I saw Bob once at a concert in Montreal sometime in 1980. I don’t remember much about the evening, except that we had lousy seats — I could hardly see him when he came on stage and we left shortly after so that my boyfriend could make the 2 1/2 hour drive back to Ottawa to get some sleep before going to work the next day. A few months later, we heard that Bob was sick. The next news was that he’d died.

Robert Nesta Marley was born in St. Ann on February 6, 1945 in Nine Miles, St. Ann, Jamaica. Bob was always interested in music and decided to concentrate on his music after a brief stint as a welder’s apprentice. At 16, Desmond Dekker introduced him to Jimmy Cliff who in turn introduced him to producer, Leslie Kong for who Bob recorded his first singles, Judge Not, Terror and One More Cup of Coffee. None of the singles became hits and Bob left Kong, who’d only paid him $2 for his work.

In 1963, Bob and Bunny Livingston (aka Bunny Wailer), his childhood friend, began taking lessons from Joe Higgs who introduced him to Peter McIntosh. The three became good friends and later formed The Wailing Wailers. The group also included Junior Braithwaite (d. 1999), Beverly Kelso and Cherry Smith (d. 2008).

The group’s collaboration with Clement “Coxsone” Dodd produced their first hit, Simmer Down, which sold 80,000 copies. They also recorded an early version of One Love, which was voted Song of the Century in 2009.

Bob, the Rastaman

Bob Marley was, without a doubt, the most well known Rastafarian there is. He became a Rastaman following the visit of His Imperial Majesty, Haile Selassie to Jamaica in 1966. Through his music and his uncompromising stance, he legitimized Rastafarians, and when he sang about the plight of the poor in Jamaica, he touched poor people everywhere. Bob literally and figuratively brought the ghetto (Trench Town, where he grew up) and Rastafarians uptown (Hope Road where he lived and had his studio), to the other side of Jamaican society.

It’s difficult for me to select a Bob song that’s my favorite as I have many. Here are a few: War (from a speech by HIM, Haile Selassie I to the UN in October, 1963 – excerpt below) and Burnin’ and Lootin‘.

Excerpt of HIM’s speech, which Bob used verbatim in War:

“…until the philosophy which holds one race superior and another inferior is finally and permanently discredited and abandoned: That until there are no longer first-class and second class citizens of any nation; That until the color of a man’s skin is of no more significance than the color of his eyes; That until the basic human rights are equally guaranteed to all without regard to race; That until that day, the dream of lasting peace and world citizenship and the rule of international morality will remain but a fleeting illusion, to be pursued but never attained; And until the ignoble and unhappy regimes that hold our brothers in Angola, in Mozambique and in South Africa in subhuman bondage have been toppled and destroyed; Until bigotry and prejudice and malicious and inhuman self-interest have been replaced by understanding and tolerance and good-will; Until all Africans stand and speak as free beings, equal in the eyes of all men, as they are in the eyes of Heaven; Until that day, the African continent will not know peace. We Africans will fight, if necessary, and we know that we shall win, as we are confident in the victory of good over evil…”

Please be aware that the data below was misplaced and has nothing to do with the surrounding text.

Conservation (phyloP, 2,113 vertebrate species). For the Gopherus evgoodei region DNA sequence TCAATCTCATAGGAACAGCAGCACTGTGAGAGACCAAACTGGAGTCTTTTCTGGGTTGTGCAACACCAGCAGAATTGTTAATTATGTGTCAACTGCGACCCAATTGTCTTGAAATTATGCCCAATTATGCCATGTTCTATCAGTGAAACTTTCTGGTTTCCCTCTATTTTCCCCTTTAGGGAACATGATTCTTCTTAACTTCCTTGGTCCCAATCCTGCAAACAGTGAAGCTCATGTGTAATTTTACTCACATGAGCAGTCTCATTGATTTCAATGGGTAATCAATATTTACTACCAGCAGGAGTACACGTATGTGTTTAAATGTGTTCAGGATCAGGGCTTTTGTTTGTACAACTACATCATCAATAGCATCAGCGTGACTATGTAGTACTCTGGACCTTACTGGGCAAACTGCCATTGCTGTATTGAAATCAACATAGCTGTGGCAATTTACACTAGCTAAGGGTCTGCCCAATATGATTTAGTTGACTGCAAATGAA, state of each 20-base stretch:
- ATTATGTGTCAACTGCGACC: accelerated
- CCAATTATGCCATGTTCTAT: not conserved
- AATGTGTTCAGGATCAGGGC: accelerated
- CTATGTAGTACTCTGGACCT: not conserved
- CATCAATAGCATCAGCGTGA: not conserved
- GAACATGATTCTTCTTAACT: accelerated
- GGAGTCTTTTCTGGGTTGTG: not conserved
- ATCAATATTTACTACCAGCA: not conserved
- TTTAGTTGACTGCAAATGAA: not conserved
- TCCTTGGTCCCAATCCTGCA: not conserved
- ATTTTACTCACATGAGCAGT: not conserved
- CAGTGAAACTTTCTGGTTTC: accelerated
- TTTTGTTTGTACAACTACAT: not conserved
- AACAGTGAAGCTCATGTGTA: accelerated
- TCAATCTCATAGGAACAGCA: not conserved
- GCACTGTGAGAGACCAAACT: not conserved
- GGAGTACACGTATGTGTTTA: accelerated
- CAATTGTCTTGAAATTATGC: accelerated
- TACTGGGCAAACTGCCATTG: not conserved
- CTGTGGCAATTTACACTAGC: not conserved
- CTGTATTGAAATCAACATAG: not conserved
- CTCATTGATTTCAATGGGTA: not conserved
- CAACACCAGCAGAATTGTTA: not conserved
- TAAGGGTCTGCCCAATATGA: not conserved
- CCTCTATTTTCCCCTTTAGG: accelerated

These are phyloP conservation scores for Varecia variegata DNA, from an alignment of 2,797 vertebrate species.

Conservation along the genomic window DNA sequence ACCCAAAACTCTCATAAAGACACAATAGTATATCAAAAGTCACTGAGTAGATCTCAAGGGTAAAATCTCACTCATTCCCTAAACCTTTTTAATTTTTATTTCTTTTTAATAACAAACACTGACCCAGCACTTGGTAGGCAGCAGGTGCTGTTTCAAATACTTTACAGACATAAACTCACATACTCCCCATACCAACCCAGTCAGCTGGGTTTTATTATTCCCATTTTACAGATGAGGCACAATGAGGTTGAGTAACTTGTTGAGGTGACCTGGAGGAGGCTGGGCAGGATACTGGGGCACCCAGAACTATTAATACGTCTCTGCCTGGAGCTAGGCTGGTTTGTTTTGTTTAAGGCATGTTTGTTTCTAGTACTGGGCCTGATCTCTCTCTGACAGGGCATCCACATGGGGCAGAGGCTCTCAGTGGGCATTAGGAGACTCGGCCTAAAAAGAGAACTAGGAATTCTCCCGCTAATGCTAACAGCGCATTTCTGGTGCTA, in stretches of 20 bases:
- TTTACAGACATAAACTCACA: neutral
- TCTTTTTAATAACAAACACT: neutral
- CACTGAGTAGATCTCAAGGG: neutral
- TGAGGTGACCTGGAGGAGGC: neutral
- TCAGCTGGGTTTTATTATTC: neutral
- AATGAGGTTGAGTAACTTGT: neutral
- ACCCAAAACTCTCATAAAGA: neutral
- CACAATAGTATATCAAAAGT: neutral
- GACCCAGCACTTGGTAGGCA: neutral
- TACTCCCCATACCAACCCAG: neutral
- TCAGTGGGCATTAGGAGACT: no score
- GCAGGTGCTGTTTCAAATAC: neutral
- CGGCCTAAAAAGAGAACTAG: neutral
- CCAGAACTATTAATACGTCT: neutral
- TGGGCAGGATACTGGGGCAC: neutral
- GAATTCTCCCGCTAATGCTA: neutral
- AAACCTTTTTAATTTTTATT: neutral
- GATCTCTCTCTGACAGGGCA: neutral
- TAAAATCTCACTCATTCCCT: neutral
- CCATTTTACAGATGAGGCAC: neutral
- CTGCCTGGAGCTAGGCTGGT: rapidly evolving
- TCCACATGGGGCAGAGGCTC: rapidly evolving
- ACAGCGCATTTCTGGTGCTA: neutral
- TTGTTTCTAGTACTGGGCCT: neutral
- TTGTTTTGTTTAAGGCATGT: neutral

Bob not only quoted from Selassie, he borrowed from Marcus Garvey as well as he did in Redemption Song when he sang, Emancipate yourself from mental slavery, none but ourselves can free our minds.

We are going to emancipate ourselves from mental slavery because whilst others might free the body, none but ourselves can free the mind. Mind is your only ruler, sovereign. The man who is not able to develop and use his mind is bound to be the slave of the other man who uses his mind. – Marcus Garvey, October, 1937

Bob, the Loverman

Bob wasn’t just about revolution however. His soft side can be heard in two of my favorites, Waiting in Vain and Turn Your Lights Down Low.

Enjoy!